“Tommi, maybe you are stretched too far...”

Motor Sport News - - Round - By Brian Pat­ter­son

Dear Tommi,

How are you my friend? Not so good if what I hear from around the ser­vice park is true. It re­ally does suck when three key mem­bers of your team de­cide to leave you in the lurch. I know you are ridicu­lously busy, so I guess you just hadn’t got round to telling Jarmo Le­hti­nen that Mr Zo­tos (Michael, tech­ni­cal di­rec­tor) had jumped ship? No wor­ries, I told him for you.

Lis­ten Tommi, you have to be just a wee bit con­cerned about this. You need all the good men you can get. But it’s clearly very chal­leng­ing to set up a new team, run the team, de­sign the car, build the car and then test the car all by your­self.

Can I re­spect­fully sug­gest that maybe you’re stretch­ing your­self a touch too far?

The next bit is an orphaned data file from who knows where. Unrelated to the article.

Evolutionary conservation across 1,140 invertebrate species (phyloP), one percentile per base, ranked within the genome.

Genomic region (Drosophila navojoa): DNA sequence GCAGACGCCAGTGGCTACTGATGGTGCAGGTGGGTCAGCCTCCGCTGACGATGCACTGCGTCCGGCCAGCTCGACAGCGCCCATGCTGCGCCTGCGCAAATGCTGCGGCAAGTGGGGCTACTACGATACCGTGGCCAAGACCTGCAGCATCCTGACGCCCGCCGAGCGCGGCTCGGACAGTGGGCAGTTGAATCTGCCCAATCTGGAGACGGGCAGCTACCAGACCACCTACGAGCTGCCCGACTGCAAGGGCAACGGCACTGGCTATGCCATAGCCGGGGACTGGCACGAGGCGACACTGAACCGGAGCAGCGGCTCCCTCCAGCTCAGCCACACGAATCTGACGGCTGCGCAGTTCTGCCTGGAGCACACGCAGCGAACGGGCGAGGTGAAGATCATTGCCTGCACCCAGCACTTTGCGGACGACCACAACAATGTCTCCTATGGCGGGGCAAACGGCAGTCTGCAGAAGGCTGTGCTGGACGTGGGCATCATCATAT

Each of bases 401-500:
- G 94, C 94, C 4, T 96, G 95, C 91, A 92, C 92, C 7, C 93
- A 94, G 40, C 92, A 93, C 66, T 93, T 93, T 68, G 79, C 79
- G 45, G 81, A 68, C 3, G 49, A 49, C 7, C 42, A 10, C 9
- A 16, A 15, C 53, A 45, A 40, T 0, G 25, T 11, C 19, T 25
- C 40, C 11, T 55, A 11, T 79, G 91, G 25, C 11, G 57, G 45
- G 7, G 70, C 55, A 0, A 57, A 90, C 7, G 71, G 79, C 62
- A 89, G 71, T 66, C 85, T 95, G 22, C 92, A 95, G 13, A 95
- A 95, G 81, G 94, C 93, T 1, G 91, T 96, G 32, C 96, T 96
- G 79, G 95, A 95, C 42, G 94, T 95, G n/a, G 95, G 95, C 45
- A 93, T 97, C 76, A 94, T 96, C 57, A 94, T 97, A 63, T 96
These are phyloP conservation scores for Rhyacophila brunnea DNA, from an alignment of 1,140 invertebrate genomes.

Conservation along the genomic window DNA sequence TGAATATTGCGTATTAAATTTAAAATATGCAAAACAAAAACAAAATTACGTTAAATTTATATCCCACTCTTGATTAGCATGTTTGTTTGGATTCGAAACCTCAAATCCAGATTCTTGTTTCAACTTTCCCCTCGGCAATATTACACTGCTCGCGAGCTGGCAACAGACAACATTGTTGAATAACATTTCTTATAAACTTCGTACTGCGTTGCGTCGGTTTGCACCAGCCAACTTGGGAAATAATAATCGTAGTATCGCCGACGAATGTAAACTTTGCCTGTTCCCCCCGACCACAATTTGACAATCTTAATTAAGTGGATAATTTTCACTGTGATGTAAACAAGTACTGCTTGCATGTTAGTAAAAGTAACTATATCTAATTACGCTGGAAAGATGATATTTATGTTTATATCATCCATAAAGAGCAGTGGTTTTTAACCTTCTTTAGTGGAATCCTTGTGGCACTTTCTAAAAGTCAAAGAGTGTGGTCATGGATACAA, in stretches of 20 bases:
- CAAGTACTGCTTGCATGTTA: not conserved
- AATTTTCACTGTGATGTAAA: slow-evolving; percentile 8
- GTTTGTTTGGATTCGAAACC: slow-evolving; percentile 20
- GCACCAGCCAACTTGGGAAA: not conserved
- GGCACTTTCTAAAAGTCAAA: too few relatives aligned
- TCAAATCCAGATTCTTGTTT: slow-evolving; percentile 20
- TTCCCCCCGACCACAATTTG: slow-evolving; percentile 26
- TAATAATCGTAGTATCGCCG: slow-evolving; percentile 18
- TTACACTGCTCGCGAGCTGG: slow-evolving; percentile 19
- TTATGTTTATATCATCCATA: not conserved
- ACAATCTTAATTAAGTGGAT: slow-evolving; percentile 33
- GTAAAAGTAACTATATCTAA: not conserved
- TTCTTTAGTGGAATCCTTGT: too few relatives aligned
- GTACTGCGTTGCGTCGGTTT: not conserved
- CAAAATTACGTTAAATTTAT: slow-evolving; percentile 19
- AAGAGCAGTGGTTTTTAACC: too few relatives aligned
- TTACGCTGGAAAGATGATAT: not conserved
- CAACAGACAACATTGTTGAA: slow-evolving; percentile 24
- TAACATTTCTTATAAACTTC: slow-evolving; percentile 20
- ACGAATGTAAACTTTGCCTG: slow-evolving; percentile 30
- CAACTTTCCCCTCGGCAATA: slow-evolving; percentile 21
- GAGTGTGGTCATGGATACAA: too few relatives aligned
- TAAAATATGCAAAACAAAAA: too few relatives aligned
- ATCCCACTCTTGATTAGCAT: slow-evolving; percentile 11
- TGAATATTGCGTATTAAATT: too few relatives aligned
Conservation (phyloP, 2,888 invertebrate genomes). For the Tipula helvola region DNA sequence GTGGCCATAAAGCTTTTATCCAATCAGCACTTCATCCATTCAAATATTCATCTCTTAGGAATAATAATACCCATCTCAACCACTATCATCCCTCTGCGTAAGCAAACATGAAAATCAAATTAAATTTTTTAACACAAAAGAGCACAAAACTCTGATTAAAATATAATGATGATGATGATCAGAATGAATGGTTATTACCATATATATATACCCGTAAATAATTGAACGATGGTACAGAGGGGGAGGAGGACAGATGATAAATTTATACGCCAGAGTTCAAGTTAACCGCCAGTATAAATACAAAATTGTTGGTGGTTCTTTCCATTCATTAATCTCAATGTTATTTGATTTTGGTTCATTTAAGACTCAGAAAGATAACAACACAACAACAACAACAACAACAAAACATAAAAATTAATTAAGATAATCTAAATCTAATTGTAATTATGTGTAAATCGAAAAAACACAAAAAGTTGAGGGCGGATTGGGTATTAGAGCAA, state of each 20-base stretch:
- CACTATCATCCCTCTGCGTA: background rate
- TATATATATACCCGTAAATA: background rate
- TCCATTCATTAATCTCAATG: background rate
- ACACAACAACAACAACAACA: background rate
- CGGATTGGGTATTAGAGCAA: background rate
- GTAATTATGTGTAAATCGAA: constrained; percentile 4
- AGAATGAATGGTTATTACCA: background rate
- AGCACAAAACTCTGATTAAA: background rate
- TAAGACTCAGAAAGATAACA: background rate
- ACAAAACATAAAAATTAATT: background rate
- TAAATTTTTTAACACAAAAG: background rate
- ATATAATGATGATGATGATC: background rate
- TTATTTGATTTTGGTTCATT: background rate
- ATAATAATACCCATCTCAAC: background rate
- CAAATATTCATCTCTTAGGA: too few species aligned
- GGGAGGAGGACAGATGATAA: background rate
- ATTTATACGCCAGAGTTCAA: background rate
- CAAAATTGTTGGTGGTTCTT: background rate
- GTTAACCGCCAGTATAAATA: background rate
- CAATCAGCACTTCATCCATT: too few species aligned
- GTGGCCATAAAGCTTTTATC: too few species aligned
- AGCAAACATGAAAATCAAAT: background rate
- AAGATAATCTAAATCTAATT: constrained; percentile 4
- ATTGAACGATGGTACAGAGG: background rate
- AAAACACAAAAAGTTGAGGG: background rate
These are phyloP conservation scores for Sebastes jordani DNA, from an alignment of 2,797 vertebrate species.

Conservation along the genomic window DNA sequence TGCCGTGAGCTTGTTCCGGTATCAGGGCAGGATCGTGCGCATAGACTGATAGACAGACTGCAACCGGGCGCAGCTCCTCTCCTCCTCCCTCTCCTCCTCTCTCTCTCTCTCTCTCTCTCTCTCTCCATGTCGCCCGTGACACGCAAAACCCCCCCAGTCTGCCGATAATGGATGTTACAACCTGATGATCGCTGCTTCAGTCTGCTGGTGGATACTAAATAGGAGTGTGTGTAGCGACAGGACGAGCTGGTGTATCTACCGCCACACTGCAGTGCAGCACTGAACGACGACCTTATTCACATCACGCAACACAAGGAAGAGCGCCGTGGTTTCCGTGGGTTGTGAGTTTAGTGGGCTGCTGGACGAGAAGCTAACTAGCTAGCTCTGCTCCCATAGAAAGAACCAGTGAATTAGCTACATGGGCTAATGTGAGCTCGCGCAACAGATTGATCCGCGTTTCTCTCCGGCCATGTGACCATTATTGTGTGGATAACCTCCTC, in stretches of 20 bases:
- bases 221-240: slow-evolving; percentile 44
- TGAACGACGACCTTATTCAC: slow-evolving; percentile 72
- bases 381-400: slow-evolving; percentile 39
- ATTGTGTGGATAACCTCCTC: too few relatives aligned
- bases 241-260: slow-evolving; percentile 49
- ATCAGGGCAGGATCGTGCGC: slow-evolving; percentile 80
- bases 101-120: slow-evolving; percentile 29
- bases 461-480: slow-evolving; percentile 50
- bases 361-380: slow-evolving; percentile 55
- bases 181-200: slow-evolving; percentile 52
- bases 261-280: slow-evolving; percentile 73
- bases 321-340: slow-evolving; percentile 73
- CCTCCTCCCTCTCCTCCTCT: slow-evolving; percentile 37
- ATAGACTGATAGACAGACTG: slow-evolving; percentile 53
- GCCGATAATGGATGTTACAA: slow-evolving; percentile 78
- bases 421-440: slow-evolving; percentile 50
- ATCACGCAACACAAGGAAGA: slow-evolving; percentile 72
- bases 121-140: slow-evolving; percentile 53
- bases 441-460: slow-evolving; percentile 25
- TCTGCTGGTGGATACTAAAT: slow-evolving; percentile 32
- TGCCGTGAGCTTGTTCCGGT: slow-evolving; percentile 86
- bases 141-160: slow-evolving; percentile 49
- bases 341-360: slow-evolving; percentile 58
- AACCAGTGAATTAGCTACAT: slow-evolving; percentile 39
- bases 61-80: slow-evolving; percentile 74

You know there is prac­ti­cally no one else in the world with your un­der­stand­ing of how to en­gi­neer, test and set up a World Rally Car. It’s so good to see you putting so much time and ef­fort into that side of things.

But, a suc­cess­ful world rally team needs to be just that. A team. There is so much more you need to do to be ready for Monte Carlo in Jan­uary and at times it prob­a­bly feels like there just aren’t enough weeks in the year.

Here’s what I’d do Tommi: I’d take a look at how the old boys did it way back when. Mal­colm Wil­son has built M-sport into a pow­er­house of the mo­tor­sport world by lead­ing the com­pany from his of­fice. I can’t re­mem­ber MW do­ing much test­ing and devel­op­ment, he trusted his boys to do that. But my good­ness, he was al­ways, unar­guably, the boss of the oper­a­tion.